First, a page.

SCSU University Chronicle & Israel Thursday, Feb 19 2009 

It appears the University Chronicle, the student-run newspaper for St. Cloud State University, has abandoned all journalistic integrity.

First, some background information: On February 11, 2009, two SCSU HURL (human relations) professors, Drs. Slisli and Tademe, led a panel along with some students to discuss the plight of Palestine from a decidedly pro-Palestinian viewpoint. Their objective, as far as I could tell, was to discuss some of the issues that most Americans don’t get to hear about from their own media. Within the first few minutes of their program, Dr. Edelheit, a professor of philosophy and the director of Religious and Jewish Studies, interrupted them in an outburst, demanding that the panel explain the juxtaposition of Gaza images and Warsaw images on a promotional poster for the event. The panel rebuffed the shouting professor and refused to continue until the professor calmed himself or left the room. After realizing his efforts were fruitless, Dr. Edelheit left the room and the panel went on with their discussion. (It should be noted that the panel did respond to questioners after they finished the presentation, regarding the poster and the images they chose to use.)

On February 18, Dr. Edelheit hosted his own forum on Gaza in order to present his side of the Gaza conflict, but mostly to explain his anger over the images used in the aforementioned poster. He stated that he invited the two HURL professors, who did not respond to his invitation; they were not present at his forum.

(On February 12, the University Chronicle published a letter I wrote regarding Israel’s war crimes in Palestine, that was completely separate of and written before the February 11 panel’s discussion. It can be read here.) (Link fixed.)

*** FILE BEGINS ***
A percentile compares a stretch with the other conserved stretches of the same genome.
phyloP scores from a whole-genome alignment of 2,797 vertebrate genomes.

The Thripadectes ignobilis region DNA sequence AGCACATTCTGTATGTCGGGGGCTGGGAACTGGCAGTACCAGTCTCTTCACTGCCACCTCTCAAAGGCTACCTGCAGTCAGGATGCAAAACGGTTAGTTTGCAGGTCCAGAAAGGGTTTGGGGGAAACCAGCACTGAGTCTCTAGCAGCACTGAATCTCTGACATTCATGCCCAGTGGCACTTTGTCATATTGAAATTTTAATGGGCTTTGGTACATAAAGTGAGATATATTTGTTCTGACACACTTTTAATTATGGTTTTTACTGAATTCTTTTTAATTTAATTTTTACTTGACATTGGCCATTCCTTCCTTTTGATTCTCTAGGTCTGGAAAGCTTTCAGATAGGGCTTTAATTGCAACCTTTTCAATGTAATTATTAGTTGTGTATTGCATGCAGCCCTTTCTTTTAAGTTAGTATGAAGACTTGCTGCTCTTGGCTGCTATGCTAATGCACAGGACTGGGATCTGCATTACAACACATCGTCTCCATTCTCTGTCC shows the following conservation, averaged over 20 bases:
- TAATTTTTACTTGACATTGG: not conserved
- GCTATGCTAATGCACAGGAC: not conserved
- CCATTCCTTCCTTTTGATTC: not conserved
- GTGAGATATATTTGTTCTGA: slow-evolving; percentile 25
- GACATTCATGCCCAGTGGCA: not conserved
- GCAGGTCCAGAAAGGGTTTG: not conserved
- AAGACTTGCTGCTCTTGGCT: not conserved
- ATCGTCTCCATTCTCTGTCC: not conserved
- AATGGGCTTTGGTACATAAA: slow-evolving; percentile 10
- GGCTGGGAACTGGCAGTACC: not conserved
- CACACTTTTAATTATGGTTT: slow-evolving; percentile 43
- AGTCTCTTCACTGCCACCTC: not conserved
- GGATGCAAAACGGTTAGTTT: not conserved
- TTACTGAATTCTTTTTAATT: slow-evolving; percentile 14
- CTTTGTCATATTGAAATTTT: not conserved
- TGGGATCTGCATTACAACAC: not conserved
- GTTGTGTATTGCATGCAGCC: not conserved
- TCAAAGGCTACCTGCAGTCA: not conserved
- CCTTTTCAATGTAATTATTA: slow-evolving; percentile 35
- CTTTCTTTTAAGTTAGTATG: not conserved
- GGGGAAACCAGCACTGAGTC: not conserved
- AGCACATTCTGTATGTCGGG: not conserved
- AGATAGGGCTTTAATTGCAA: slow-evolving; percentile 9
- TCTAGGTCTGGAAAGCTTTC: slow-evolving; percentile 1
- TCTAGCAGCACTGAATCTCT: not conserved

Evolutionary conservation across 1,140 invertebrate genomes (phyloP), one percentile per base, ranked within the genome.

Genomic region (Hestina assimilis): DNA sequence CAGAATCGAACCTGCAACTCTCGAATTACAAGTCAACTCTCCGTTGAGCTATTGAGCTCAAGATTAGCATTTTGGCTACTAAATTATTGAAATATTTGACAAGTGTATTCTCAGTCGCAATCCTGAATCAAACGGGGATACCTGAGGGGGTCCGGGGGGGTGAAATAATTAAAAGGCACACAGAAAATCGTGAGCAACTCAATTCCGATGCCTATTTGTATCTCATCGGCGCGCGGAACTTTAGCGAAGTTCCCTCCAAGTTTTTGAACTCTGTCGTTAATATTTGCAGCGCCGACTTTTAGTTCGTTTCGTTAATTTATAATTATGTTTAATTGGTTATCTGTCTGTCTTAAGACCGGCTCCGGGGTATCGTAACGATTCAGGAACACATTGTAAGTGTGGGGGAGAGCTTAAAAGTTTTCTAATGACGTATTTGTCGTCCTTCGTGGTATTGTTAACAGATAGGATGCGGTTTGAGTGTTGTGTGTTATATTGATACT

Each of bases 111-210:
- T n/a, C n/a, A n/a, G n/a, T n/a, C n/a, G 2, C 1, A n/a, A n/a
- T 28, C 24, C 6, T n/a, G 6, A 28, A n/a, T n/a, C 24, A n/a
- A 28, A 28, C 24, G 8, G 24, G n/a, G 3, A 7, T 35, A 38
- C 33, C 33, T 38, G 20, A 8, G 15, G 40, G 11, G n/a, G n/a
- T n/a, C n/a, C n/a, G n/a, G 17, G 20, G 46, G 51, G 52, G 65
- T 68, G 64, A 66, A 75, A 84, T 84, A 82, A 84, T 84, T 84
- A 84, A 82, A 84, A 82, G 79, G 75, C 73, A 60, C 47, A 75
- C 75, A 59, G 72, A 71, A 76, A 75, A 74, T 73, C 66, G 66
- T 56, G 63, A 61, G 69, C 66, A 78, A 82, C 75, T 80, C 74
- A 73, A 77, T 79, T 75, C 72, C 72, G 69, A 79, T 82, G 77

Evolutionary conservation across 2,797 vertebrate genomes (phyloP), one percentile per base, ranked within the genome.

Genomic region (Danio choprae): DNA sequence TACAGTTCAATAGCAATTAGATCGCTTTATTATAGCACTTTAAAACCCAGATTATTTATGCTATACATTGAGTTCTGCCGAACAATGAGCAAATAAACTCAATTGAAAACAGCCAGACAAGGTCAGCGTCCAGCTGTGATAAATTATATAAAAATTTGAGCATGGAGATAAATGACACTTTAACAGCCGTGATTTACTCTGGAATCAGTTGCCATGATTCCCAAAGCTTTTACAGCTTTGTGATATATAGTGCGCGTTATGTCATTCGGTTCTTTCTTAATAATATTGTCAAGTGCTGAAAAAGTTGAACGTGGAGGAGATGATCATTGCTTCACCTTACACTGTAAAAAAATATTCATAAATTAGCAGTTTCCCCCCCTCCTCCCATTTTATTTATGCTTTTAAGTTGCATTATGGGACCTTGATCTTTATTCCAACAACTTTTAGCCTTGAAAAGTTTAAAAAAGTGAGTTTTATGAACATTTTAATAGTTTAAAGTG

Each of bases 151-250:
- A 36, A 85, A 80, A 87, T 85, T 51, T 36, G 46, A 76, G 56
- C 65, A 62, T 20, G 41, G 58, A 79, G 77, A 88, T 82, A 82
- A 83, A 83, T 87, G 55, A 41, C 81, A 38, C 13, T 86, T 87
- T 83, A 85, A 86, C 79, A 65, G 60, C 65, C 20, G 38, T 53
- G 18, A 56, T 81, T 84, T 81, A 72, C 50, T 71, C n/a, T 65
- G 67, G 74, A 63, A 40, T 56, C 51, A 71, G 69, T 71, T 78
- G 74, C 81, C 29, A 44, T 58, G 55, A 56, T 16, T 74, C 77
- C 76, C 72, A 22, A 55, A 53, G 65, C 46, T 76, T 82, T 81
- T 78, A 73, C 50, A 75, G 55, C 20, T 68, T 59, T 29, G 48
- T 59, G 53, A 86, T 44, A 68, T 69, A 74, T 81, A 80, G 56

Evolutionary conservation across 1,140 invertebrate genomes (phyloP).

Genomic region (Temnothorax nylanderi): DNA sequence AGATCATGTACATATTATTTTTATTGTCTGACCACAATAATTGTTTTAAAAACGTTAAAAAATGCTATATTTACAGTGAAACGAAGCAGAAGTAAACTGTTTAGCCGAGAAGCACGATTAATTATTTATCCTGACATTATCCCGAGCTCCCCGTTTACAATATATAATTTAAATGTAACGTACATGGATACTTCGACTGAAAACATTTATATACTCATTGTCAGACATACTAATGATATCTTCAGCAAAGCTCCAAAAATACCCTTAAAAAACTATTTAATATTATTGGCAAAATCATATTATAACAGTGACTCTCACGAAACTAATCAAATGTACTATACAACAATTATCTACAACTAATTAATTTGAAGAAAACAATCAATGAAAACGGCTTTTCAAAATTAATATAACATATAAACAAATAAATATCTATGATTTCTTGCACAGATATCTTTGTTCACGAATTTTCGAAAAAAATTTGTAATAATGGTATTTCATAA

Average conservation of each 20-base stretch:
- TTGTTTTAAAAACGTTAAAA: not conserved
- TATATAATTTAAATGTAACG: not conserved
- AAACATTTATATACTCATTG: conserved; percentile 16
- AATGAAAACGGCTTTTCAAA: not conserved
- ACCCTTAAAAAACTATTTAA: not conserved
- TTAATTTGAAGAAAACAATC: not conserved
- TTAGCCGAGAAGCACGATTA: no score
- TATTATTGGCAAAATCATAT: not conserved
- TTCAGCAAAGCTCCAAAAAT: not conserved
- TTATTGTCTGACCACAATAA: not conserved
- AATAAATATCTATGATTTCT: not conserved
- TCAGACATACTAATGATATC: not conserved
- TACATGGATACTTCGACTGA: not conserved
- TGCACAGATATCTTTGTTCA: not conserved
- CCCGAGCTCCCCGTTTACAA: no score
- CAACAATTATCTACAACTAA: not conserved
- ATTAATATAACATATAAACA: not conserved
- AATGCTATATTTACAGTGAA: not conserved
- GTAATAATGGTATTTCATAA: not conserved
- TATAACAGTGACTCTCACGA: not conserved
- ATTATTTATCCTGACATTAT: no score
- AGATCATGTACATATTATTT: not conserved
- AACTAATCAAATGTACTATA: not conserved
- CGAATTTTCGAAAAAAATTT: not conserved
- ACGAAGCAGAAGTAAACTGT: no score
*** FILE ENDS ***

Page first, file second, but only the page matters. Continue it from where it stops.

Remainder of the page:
In the February 16 publication of the University Chronicle, the editorial board–consisting of Ali Tweten, Joey LeMay, Paul Crawford, and Andy Downs–wrote a diatribe on the panel’s discussion of massive human rights violations taking place in Palestine. “An environment that actively suppresses opposing viewpoints is misleading to its audience, creates polarizing results, and causes problems rather debates possible solutions [sic],” they wrote.

Sure, I think we can all agree to that. But it does not apply to the panel’s discussion of U.S.-Israel and Palestine. If anyone, it would apply to Dr. Edelheit who very purposefully disrupted the program so that they could not present their discussion to the audience that was all too eager to get a new perspective on the very important issue. It was Dr. Edelheit who was showing his contempt for the audience by prohibiting the panel from discussing and presenting their case. In his own presentation on the topic, Dr. Edelheit admitted he knew full well what he was doing and that he acted very deliberately (“I did disrupt, quite willfully”). As I already wrote in a letter I sent to the Chronicle, published in the February 19 edition, the professor’s actions were completely unbecoming for a professor of this institution. Excuses for Dr. Edelheit’s actions and behavior have no merit and have been repeatedly dismissed by a majority of people who have spoken on the issue.

Nonetheless, the editorial board continued: “The United States’ role as peace negotiator is crucial, as it is utterly impossible to envision lasting peace between Israel and Palestine without the U.S. endorsing, helping implement, and standing by a proposed agreement. But coming up with an agreement for long-lasting peace has proven difficult, especially when we give our attention to only one side.”